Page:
Why controversial Middlesbrough goal against Manchester United was allowed to stand at Old Trafford

Middlesbrough booked their spot in the fifth round of the FA Cup with a dramatic penalty shootout win against Manchester United on Friday night.

The sides were level at 1-1 after 90 minutes at Old Trafford, with the score remaining unchanged after two halves of extra time.

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After seven perfect penalties each, Lee Peltier fired into the roof of the net with his spot-kick before Boro advanced as Anthony Elanga blazed his effort from 12 yards over the bar.

Jadon Sancho had put the hosts ahead in the first half before Matt Crooks levelled in controversial fashion midway through the second half.

Many thought the equaliser should have been disallowed as the ball struck the hand of Duncan Watmore in the build-up. The midfielder's arm was hit by the ball as he controlled a deep cross before he found Crooks who put the ball into the empty net.

The goal was allowed to stand as the handball from Watmore was deemed accidental. According to the current laws of the game, goals can only be ruled out for accidental handballs if a goal is scored directly from a hand or arm.

A goal would also be disallowed if an attacker scores themselves immediately after the ball has touched their hand or arm, even if accidental.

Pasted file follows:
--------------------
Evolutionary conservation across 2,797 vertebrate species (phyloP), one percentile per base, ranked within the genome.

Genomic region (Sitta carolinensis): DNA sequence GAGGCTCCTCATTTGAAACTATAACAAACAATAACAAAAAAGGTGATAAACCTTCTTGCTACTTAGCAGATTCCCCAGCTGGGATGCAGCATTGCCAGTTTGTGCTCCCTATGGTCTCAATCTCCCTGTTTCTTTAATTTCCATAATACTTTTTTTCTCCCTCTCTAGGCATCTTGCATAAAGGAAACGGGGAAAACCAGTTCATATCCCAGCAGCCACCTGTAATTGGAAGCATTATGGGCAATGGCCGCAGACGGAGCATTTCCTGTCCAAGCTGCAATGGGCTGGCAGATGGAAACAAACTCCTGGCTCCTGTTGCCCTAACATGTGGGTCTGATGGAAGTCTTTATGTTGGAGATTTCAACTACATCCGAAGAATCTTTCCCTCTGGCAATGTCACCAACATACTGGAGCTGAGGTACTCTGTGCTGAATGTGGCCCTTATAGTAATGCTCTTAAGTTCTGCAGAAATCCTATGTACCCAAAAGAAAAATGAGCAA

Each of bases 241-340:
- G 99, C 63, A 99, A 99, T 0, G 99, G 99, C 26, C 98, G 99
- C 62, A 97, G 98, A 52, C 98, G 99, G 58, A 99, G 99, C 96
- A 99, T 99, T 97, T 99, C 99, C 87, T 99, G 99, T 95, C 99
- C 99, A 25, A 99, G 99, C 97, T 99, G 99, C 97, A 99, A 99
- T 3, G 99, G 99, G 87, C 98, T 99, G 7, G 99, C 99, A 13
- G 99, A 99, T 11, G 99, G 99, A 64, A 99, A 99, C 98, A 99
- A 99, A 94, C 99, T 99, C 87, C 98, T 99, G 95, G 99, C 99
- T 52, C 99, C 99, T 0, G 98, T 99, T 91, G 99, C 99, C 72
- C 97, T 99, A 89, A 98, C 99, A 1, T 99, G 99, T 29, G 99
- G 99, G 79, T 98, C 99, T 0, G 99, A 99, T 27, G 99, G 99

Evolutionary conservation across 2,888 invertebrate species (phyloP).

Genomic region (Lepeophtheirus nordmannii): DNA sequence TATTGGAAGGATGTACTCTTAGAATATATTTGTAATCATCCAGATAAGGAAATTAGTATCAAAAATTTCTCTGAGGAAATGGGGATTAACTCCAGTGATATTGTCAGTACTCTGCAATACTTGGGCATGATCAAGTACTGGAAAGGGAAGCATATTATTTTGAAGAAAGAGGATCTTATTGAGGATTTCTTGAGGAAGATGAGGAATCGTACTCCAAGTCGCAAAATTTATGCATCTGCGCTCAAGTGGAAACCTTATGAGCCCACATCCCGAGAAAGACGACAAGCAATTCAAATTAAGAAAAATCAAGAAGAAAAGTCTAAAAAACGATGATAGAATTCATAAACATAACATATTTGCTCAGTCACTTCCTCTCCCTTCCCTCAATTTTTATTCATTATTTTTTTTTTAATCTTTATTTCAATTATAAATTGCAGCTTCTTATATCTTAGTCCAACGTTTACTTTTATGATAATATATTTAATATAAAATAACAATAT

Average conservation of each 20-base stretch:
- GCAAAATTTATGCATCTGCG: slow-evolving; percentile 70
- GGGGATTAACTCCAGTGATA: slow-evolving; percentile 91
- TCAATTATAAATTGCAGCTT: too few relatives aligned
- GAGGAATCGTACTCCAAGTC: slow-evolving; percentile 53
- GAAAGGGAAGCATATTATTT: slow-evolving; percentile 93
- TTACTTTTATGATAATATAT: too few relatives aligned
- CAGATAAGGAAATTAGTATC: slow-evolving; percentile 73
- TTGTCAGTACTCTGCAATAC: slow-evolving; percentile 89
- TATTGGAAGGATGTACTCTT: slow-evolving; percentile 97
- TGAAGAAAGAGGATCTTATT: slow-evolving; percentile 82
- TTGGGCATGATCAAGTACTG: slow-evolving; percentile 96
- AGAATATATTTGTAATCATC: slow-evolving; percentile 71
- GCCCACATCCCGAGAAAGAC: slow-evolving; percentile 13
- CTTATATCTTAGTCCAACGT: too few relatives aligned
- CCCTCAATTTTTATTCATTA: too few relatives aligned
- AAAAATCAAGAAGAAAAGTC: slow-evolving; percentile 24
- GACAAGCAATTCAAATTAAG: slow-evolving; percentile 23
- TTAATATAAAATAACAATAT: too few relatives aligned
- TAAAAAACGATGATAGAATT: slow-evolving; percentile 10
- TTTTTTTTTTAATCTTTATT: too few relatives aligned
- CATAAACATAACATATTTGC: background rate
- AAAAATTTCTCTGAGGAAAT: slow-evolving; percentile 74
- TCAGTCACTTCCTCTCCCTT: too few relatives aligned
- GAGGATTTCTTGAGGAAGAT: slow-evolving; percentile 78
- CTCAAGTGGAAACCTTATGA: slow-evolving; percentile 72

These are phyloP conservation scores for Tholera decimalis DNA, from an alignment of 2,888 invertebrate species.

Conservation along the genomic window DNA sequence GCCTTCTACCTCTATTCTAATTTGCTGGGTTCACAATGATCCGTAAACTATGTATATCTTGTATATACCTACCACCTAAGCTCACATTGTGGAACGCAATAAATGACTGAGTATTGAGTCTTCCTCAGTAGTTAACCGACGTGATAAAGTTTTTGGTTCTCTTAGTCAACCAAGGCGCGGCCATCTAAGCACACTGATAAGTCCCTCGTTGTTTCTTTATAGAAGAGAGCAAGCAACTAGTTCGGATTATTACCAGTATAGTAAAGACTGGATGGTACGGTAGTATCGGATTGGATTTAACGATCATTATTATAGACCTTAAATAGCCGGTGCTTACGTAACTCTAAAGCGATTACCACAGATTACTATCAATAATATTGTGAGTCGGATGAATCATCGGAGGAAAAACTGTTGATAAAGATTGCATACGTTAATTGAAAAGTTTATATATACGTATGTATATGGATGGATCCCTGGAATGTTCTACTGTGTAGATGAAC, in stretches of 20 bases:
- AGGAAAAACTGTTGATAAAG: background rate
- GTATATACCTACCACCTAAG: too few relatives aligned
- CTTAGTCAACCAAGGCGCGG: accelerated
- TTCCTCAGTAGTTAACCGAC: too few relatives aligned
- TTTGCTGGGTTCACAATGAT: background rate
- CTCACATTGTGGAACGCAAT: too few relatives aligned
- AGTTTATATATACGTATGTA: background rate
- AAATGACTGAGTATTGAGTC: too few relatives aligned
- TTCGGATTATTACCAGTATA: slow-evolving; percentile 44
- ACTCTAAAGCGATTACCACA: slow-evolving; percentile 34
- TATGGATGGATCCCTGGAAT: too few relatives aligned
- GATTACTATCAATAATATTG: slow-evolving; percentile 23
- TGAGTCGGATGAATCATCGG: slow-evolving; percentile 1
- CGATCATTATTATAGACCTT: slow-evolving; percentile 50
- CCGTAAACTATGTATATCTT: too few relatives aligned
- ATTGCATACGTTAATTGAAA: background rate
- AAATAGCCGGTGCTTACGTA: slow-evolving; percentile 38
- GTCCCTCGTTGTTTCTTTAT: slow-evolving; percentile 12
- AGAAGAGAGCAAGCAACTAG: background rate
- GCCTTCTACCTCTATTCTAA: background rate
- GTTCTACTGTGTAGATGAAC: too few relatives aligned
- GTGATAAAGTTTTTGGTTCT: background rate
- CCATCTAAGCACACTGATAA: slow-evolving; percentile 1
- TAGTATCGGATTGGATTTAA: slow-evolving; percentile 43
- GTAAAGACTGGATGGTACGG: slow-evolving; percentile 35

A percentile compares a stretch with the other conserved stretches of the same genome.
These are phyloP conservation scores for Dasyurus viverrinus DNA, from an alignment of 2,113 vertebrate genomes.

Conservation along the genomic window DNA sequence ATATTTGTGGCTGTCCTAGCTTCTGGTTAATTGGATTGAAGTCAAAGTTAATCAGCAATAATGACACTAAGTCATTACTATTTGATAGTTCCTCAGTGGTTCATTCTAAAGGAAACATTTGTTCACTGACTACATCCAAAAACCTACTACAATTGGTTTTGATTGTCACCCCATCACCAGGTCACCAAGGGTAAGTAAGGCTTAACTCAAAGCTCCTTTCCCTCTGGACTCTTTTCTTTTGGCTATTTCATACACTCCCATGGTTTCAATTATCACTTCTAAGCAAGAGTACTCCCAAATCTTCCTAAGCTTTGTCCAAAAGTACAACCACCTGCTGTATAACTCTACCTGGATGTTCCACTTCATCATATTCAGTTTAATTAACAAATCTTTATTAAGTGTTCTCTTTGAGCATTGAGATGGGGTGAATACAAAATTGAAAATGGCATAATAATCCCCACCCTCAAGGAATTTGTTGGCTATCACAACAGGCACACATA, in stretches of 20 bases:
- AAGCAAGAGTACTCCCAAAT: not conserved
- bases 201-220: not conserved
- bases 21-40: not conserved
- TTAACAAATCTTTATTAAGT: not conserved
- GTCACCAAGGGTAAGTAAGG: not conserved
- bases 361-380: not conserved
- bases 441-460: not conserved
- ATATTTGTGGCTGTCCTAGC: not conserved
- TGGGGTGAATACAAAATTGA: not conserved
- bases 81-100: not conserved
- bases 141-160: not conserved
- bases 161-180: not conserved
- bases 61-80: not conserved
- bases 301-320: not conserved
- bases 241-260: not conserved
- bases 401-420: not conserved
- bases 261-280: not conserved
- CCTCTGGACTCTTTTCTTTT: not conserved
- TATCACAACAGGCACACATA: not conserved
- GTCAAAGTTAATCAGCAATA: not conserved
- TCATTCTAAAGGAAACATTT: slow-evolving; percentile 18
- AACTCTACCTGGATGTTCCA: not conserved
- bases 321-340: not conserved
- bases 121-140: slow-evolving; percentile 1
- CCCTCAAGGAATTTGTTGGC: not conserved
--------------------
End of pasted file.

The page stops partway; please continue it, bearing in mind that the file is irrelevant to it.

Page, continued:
GOAL: Duncan Watmore, above, set up Matt Crooks for Middlesbrough's equaliser at Old Trafford. Picture: PA Wire.

With Watmore passing to Crooks, the goal could not be ruled out as soon as the referee and VAR adjudged the handball to be accidental.

The IFAB Laws of the Game for 2021-22 state that a handball can only be given if: "A player deliberately touches the ball with their hand/arm, for example moving the hand/arm towards the ball.

"A player touches the ball with their hand/arm when it has made their body unnaturally bigger. A player is considered to have made their body unnaturally bigger when the position of their hand/arm is not a consequence of, or justifiable by, the player’s body movement for that specific situation. By having their hand/arm in such a position, the player takes a risk of their hand/arm being hit by the ball and being penalised

"A player scores in the opponents' goal directly from their hand/arm, even if accidental, including by the goalkeeper or immediately after the ball has touched their hand/arm, even if accidental."

VICTORY: Middlesbrough players celebrate their FA Cup win at Old Trafford. Picture: PA Wire.